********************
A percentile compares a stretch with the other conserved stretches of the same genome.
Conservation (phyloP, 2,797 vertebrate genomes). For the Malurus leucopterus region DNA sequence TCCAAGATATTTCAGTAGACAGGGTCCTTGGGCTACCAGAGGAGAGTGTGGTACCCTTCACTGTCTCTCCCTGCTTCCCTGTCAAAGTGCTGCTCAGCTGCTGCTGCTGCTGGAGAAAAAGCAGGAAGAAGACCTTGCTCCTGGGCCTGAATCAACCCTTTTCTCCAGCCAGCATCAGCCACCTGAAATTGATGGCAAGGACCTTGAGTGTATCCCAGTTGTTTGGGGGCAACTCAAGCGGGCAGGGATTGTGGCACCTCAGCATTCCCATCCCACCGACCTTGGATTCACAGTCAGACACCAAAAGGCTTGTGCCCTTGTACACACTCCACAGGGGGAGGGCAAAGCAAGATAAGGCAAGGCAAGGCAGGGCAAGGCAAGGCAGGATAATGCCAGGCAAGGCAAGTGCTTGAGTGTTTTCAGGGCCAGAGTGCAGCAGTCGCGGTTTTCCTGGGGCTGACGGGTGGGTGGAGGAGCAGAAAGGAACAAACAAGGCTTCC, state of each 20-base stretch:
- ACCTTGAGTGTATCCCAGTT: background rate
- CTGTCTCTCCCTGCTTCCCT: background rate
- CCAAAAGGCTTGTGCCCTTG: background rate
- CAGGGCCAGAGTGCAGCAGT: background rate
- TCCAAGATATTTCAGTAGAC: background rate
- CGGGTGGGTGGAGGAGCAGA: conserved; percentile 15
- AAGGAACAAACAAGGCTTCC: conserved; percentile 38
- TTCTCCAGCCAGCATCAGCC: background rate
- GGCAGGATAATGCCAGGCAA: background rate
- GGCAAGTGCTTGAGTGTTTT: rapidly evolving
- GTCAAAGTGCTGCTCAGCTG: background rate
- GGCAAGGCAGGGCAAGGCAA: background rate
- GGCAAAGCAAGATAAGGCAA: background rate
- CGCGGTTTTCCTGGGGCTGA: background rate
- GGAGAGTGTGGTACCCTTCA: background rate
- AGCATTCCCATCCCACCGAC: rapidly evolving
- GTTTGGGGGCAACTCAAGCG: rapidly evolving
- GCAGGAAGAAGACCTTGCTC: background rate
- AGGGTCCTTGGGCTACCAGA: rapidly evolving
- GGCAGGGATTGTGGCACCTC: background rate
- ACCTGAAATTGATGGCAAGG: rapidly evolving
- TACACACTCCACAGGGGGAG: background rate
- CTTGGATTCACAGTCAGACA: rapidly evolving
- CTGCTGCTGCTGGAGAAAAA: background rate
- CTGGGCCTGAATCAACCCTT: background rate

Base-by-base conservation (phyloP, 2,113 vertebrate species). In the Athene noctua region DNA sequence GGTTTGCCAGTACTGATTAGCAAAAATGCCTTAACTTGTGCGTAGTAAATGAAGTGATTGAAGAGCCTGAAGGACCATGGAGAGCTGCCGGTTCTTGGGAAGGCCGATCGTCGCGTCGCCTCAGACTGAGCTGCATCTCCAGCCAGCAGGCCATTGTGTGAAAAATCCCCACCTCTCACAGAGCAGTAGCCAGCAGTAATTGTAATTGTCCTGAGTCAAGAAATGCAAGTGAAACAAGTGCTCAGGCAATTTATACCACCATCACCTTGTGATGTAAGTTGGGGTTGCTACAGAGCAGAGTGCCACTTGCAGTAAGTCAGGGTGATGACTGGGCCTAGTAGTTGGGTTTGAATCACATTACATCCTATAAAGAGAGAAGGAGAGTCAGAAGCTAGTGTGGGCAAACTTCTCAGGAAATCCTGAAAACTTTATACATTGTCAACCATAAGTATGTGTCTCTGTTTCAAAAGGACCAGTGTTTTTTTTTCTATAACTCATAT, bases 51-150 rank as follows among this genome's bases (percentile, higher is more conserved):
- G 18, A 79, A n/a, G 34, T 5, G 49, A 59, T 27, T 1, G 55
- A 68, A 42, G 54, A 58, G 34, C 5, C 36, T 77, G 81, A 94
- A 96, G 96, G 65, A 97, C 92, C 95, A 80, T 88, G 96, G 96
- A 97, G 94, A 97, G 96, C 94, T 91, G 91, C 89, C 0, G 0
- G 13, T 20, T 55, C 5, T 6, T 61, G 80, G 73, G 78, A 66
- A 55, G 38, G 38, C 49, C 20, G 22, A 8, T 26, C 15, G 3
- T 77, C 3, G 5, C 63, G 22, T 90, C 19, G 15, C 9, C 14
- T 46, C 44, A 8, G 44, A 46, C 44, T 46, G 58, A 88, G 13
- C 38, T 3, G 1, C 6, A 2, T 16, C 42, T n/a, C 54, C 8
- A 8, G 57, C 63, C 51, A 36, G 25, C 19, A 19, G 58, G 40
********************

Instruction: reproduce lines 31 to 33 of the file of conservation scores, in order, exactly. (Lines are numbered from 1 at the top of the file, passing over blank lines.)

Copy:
- A 96, G 96, G 65, A 97, C 92, C 95, A 80, T 88, G 96, G 96
- A 97, G 94, A 97, G 96, C 94, T 91, G 91, C 89, C 0, G 0
- G 13, T 20, T 55, C 5, T 6, T 61, G 80, G 73, G 78, A 66